Friday, April 19, 2013

Read Along: Ch2—Are Science and Christianity at Odds?

Today we continue with Chapter Two in the Read Along with Apologetics 315 project. This is a chapter-by-chapter study through the book Is God Just a Human Invention? And Seventeen Other Questions Raised by the New Atheists by Sean McDowell and Jonathan Morrow. (Hear an interview about the book here.) Below you will find an audio intro for Chapter Two, a brief summary of the chapter, a PDF workbook with questions for the chapter, and some notable quotes. You’re also encouraged to share your comments and feedback for each chapter in the comment section below. Feel free to interact!

[Audio Intro] – Jonathan Morrow introduces this chapter.
[Chapter 02 Study Questions] (with kindle locations) – PDF study guide.
[Podcast Feed RSS | Podcast in iTunes] – Click to subscribe to the audio.

Chapter Two: Are Science and Christianity at Odds?
(pages 32-43)

Chapter two addresses the claim that Christianity is opposed to or in conflict with science. In answer to this, the authors point out the positive influence of Christianity on science, along with a number of pioneers of modern science who were theists. They describe the supposed persecution of Galileo and correct some of the modern myths that seem to be propagated about the Galileo episode. Furthermore, McDowell and Morrow point out that Christianity actually provides the proper philosophical foundation and motivation for doing science, whereas naturalism is fundamentally at odds with the scientific endeavor.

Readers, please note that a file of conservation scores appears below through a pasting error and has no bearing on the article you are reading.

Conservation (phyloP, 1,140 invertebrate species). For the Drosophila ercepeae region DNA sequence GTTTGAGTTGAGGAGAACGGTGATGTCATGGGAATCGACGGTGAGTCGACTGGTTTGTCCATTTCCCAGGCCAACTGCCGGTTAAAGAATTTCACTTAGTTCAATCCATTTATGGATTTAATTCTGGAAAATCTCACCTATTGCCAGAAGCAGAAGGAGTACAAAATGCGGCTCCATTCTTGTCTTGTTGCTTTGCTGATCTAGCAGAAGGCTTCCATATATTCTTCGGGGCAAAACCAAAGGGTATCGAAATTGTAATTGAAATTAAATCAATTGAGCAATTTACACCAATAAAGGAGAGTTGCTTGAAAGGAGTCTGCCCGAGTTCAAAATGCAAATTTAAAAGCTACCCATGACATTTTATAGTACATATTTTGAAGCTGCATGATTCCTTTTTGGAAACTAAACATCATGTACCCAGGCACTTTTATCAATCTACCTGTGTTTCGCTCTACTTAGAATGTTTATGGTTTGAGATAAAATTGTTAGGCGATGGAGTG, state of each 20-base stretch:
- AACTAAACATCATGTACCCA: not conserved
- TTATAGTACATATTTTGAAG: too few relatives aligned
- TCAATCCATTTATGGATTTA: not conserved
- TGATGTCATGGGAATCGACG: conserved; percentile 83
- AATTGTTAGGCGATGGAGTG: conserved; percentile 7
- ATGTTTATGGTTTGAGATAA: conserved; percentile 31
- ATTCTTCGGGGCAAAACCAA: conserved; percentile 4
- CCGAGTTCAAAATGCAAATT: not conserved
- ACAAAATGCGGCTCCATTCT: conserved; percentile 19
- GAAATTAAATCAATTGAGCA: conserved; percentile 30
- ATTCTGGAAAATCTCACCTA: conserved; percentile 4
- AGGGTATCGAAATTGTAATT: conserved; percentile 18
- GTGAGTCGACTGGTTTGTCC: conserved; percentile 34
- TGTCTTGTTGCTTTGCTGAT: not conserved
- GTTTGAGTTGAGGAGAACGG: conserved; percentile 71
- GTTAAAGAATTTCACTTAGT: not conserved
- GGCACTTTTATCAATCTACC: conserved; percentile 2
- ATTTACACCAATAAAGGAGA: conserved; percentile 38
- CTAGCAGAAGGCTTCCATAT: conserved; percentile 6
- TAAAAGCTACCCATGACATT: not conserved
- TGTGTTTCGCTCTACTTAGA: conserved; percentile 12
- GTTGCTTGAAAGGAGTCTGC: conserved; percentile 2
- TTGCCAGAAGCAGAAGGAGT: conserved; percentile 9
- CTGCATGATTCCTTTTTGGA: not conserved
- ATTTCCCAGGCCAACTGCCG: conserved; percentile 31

Apologist John Warwick Montgomery contributes an essay entitled “Faith Founded on Fact.” He argues that the finitude of the universe, its beginning, and its fine-tuning point to a creator.

Notable quotes:

Although it is widely believed that science and Christianity are at odds, the opposite is actually true. There is no inherent conflict between Christianity and science. We don’t mean to suggest that religious antagonism to science has never existed. It has and does. But the history of science shows that such claims of antagonism are often exaggerated or unsubstantiated. (p. 33)  

Defining these two worldviews shows us the root problem: naturalism and theism are at odds, not science and Christianity. Naturalism is intrinsically atheistic because it sees nothing outside the natural or material world(p. 37)

Science depends on the assumption that the world is orderly and that our minds can access this reality. Even the most secular scientists presume that nature operates in a lawlike fashion. This conviction is best explained by the pioneers of the scientific revolution, who believed the cosmos is orderly because it was designed by the rational Creator of the universe who desires for us, as beings made in his image, to understand, enjoy, and explore his creation. (p. 40)


  1. How do you respond the the statement that Christianity is anti-science?
  2. How does naturalism fail to give an adequate foundation for doing science?
  3. Do you think science is helpful or harmful to the case for Christianity?
Recommended Reading
Next Week: Chapter 3—Are Miracles Possible?

1 Comment

  1. janitorialmusings April 19, 2013

    Trying this read along for the first time. So far I like it. Seems like a good idea. Here are some of my thoughts on the chapter. Since my thoughts are rather long, I'll only share part of it here. The rest is elswhere: